Patient perception of pain predicts outcomes

This article originally appeared here.
Sadness increases subjective experience of pain
Sadness increases subjective experience of pain

HealthDay News -- Patients' baseline pain and the perception that their pain will persist significantly predict worse short- and long-term outcomes for low back pain, according to researchers.

Baseline pain intensity conferred a 12% increased risk and patients' belief that their low back pain would persist conferred a 4% increased risk for clinically significant pain (score of 2, 3, or 4 on the Chronic Pain Grade) at six months, Paul Campbell, PhD, from Keele University in the United Kingdom, and colleagues reported in the Journal of Pain.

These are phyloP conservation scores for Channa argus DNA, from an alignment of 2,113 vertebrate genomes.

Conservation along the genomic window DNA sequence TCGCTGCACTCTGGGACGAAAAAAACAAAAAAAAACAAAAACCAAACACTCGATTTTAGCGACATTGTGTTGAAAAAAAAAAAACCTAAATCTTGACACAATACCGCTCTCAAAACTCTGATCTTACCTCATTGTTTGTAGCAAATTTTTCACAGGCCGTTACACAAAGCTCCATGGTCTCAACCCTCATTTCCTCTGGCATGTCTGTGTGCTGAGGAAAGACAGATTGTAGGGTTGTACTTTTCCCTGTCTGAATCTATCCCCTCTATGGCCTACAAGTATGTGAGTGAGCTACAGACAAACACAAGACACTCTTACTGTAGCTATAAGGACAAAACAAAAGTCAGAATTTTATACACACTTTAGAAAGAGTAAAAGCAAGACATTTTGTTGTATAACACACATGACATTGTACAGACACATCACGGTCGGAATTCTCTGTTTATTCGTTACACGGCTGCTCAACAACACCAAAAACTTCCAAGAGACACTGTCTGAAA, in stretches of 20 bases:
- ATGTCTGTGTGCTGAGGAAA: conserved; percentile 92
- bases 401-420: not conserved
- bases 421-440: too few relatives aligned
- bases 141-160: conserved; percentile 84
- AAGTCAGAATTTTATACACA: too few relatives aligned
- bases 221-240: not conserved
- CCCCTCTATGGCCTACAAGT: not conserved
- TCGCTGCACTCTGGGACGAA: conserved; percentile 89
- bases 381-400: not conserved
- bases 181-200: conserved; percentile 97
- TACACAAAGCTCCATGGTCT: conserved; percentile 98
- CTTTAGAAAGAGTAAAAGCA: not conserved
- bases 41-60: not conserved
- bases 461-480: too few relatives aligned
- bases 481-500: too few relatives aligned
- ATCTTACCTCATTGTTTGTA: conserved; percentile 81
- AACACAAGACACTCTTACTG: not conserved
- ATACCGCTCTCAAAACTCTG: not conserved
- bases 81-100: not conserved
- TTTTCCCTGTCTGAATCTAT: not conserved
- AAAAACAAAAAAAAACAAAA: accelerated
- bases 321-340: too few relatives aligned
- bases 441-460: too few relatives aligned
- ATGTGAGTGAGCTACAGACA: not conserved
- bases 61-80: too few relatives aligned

Over five years, the predictive power of baseline pain intensity for significant pain decreased from 12% to 9%, whereas patient perceptions of their pain persisting upped the risk from 4% to 6%.

"Our findings add to those from other studies and indicate that a combined approach (ie, pain management and addressing patient's beliefs) early in the treatment process may be beneficial in averting a maladaptive and potentially harmful belief for patients with LBP," the researchers write.

Targets for future clinical interventions include better pain management that takes into account identify and modifying patients perceptions of their future back problems. The researchers also called for more studies to help understand the relationship between pain and patient beliefs.


References

  1. Campbell P et al. J Pain. 2013; 14(8): 873-883.
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